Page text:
Buick Rail and Truck Dock 1909.

A nice view up Division street from Hamilton Avenue about 1910. More details are shown below. This view is facing north. This is where I first worked at Buick in 1972I would work here until 1997. It was a vastly different place in my time. The rail lines were still basically in the same place when I worked here.
The blue arrow shows the factory #01 body paint plant and eventual transmission machining plant. The green arrow shows factory #06 assembly. The yellow arrows show different sections of the #03 forge plant. The red arrow is the ramp leading to the rail dock of factory #01.
A closeup showing the rail dock of factory #01. I’m not sure what is in place next to the boxcar but it may be a horse drawn wagon. This ramp seems rather steep to us today but back then an automobile had a real low gear ratio and plenty of ground clearance. There would have been no problem with this incline. Likewise a horse and wagon.
I’m only showing this Randolph truck because it was the third truck company combined with the two truck brands shown below that became G.M.C. Truck company. Also the Randolph was the truck built in the original Buick factory on west Kearsley Street in Flint, Michigan. The Randolph is said not to have had any influence on the G.M. truck line. Randolph was originally built in Chicago.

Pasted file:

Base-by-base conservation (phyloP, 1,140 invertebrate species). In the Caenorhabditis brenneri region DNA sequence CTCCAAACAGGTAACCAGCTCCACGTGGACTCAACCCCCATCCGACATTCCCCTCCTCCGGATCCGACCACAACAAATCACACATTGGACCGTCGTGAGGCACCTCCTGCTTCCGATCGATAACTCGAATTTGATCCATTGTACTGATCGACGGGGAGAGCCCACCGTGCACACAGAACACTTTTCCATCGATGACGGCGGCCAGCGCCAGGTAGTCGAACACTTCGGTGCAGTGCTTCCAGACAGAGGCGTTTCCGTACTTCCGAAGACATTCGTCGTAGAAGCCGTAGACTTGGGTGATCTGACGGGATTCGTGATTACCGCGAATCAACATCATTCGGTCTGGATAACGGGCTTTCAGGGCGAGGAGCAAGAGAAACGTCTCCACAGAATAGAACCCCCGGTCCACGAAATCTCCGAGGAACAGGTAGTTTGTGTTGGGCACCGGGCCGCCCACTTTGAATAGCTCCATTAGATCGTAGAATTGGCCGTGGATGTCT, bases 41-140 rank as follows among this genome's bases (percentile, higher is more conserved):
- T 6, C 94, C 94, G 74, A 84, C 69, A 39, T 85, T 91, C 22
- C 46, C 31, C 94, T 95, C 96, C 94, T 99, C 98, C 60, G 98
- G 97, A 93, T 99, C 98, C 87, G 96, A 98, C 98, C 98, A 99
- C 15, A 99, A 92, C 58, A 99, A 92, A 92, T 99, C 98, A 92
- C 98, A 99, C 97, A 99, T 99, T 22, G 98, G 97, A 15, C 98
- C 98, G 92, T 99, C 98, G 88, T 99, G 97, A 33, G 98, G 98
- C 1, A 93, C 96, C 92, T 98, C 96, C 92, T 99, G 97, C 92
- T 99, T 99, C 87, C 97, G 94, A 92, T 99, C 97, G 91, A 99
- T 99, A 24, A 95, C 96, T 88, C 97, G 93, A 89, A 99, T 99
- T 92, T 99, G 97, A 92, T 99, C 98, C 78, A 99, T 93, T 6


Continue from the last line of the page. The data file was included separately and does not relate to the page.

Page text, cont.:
The red arrow shows the 1907 stake truck whose parent company was the Reliance Motor Car Co. in Detroit. The Reliance truck  factory was located in Owosso, Michigan. The yellow arrow “I believe” shows the driver of the 1906 Rapid truck (shown farther below) that is waiting it’s turn to enter the dock. When I was a clerk on the different truck docks around Buick you would normally not have them arriving at the same time. But it was not unheard of. As a side note the green arrow shows the “Keep Off The Lawn” sign.
Here is an advertisement of the 1907 Reliance truck that is backed into the factory #01 truck dock.
Here is a 1906 Rapid truck waiting it’s turn at being either loaded or unloaded on Division Street at Buick. This view is facing north. The yellow arrow shows where the driver would be seated until the first total redesign by the newly consolidated G.M.C. truck company in 1914. The driver then had a more traditional (to us) seating location. Rapid was the first truck company purchased by General Motors in 1909 followed the same year by the Reliance truck company. 
Here is an advertisement for the 1906 Rapid truck shown above. The first General Motors truck plant was located in Pontiac, Michigan at the original location of the Rapid truck factory. 
In this photo we see a fully decked out 1906 Rapid truck that has just climbed Pikes Peak. The red arrow shows the bulb horn installed, just as it is in the photo on Division street in front of the shipping dock. The yellow arrow shows the radiator fill spout that is also visible on the truck at Buick in 1910.
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